TORONTO — If catharsis could be accurately described by a noise made by 20,917 people, it’d sound exactly like this.
For the first time in NBA history, a Game 7 was decided by someone hitting a buzzer-beater. It was accomplished by a player who suits up for the Toronto Raptors, an organization that had been defined by its inability to make the shot or get the stop when the moment mattered most. And of course, the shot was hit by the guy whose singular goal was to come to Toronto and bring the Raptors to heights they had never reached in the 24 years that the franchise has been a thing.
Kawhi Leonard was asked to shoulder the hopes and dreams of an entire city, one that has had its heart ripped out over and over again whenever a modicum of success is within reach. The difference, though, is that Toronto has ever had a player quite like Kawhi.
“It was cool, all the fans, the team, everybody around, it was crazy,” said Kyle Lowry, who is no stranger to being on the other side of these sorts of things. “It was a good emotional moment for everybody to be there, and just kind of sigh of relief and enjoyment, like a phew. It was great. It was one of the moments where it was a real-life game-winner, Game 7, counting down, you’re back home and everybody was celebrating like that, It was a pretty awesome moment.”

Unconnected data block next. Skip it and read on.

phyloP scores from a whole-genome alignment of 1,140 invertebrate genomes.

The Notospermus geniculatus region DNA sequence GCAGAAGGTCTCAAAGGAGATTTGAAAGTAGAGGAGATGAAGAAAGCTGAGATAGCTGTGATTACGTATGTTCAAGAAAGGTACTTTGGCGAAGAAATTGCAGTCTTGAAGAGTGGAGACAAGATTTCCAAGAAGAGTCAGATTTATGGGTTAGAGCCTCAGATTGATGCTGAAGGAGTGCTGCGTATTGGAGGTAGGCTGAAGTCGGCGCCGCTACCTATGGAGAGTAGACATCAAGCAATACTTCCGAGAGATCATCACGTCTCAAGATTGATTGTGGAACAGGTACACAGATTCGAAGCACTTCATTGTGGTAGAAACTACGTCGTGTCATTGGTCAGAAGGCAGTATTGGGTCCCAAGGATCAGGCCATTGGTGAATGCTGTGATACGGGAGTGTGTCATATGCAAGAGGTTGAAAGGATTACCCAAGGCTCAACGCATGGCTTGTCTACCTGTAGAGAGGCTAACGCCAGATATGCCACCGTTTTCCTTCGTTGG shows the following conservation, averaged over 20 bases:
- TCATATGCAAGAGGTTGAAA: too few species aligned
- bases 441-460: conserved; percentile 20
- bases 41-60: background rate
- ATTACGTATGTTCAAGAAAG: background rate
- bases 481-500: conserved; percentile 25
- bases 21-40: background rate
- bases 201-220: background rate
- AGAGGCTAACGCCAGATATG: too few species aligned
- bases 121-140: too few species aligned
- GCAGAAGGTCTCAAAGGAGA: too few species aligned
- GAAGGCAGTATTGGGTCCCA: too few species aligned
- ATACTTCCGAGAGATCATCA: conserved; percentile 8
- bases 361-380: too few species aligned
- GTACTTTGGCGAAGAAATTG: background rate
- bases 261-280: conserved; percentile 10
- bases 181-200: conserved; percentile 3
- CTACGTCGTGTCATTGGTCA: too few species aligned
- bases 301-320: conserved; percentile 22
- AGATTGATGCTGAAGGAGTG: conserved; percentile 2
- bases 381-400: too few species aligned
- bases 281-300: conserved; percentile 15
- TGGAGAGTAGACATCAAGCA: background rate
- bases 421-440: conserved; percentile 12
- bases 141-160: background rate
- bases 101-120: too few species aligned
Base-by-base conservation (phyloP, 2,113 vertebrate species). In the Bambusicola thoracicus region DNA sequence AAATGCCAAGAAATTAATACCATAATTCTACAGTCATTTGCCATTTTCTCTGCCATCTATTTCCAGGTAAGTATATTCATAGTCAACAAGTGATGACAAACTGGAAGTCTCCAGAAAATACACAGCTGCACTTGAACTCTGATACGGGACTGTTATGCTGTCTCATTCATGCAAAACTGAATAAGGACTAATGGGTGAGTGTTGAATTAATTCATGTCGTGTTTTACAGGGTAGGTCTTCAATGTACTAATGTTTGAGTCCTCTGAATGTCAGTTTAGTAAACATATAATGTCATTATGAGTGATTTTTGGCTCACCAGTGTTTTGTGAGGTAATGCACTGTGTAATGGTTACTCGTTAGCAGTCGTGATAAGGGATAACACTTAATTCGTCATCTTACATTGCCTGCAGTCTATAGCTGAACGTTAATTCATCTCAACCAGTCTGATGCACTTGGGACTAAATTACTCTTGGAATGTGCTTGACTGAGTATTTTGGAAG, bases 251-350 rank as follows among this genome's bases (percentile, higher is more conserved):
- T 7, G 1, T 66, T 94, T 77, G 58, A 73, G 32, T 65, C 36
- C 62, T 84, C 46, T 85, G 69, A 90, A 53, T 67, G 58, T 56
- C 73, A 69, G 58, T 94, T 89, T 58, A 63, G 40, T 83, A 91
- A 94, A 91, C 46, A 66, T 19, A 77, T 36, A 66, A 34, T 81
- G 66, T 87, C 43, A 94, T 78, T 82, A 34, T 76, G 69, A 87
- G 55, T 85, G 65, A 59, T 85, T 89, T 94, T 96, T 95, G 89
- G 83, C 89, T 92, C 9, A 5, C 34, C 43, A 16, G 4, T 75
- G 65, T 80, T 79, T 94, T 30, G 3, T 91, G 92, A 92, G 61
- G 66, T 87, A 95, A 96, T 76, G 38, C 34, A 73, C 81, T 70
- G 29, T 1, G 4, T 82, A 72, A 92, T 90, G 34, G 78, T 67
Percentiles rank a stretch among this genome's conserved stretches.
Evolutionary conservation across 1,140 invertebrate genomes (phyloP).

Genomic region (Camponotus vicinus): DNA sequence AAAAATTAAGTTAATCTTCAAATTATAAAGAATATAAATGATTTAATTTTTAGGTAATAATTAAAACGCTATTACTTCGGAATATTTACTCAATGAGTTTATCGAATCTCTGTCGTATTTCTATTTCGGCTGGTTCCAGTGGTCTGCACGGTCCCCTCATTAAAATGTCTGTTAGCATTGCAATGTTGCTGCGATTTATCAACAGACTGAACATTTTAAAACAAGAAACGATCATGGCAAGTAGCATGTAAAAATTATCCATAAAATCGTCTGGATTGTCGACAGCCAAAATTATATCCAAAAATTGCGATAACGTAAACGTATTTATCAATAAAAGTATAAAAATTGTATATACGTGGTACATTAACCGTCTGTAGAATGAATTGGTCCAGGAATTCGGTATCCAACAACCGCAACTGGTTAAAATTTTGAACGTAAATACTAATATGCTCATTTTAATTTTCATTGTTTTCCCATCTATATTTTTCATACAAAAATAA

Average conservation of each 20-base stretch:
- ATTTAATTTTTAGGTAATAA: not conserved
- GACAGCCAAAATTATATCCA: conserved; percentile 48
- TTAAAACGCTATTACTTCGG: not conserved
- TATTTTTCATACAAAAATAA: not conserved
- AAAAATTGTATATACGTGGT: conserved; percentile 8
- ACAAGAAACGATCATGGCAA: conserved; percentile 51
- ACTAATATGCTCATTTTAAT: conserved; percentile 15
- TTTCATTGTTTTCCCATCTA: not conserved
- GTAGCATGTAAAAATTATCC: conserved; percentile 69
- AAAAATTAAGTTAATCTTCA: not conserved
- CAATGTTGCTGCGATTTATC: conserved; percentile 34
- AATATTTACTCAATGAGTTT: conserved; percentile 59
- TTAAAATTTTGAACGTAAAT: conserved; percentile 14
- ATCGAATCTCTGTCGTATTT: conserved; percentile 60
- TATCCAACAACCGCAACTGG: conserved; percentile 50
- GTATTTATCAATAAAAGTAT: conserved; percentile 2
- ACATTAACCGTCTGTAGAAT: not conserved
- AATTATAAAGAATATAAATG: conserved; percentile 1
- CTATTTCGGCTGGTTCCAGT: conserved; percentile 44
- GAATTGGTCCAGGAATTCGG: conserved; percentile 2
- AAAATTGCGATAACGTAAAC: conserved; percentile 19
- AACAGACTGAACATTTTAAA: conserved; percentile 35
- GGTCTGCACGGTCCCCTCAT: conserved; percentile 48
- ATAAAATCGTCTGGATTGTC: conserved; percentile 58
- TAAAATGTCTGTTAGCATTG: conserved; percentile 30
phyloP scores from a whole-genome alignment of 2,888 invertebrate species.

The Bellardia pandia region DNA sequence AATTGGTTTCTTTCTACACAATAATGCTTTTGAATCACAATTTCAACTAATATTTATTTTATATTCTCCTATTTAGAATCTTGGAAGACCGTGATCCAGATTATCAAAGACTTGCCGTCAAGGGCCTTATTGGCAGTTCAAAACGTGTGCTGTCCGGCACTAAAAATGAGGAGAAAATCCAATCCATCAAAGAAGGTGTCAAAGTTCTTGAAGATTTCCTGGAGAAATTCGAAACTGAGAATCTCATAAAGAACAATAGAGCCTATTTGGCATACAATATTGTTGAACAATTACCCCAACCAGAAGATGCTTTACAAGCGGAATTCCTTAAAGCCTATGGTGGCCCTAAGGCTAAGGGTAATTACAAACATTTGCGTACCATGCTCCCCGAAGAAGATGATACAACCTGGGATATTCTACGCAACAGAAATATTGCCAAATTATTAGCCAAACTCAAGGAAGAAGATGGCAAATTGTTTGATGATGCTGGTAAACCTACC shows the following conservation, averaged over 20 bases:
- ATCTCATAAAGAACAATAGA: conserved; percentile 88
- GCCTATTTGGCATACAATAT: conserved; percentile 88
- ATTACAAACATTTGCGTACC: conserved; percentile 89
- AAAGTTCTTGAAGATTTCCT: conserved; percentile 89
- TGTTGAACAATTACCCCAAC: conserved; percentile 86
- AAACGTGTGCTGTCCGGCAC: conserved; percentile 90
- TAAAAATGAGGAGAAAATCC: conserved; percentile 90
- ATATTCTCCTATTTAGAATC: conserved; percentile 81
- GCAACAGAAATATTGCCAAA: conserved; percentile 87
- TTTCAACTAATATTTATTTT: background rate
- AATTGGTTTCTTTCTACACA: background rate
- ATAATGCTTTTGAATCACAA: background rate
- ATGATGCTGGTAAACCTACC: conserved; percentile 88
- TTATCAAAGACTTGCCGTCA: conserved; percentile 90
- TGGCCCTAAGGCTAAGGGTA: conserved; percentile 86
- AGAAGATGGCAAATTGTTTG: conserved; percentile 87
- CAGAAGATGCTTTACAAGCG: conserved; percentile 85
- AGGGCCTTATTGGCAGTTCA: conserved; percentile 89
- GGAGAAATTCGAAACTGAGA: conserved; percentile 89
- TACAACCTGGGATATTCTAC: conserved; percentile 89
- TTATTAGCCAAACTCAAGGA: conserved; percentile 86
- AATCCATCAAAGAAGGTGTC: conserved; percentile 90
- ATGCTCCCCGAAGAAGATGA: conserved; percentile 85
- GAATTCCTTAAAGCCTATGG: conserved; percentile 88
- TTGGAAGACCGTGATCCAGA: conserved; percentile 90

It’s the exact sort of moment that the Raptors could have only dreamed of when they moved to acquire Leonard this past summer. It was, objectively, a gigantic risk, but the NBA is a results-oriented business, and it’s awfully hard to believe the risk hasn’t paid off after Leonard spent the first two rounds of the 2019 playoffs burning the cities of Orlando and Philadelphia to the ground. (You can insert a hamfisted Daenerys Targaryen joke here, but the game took place on Sunday night, which prevented the author of this post from making that reference. We sincerely apologize for this.)
Leonard has done one heck of an impression of some of the greatest wings that we’ve seen over the last few decades. His smothering defense, relentless offense, and ability to take over games en route to wins looks an awful lot like Kobe Bryant or, if you’re really awestruck out of what we’ve seen out of him this postseason, Michael Jordan. Calling Leonard the best basketball player in the world is a stretch — saying that no other human on the planet is playing basketball at the level we’ve seen out of Leonard over the last month or so is not.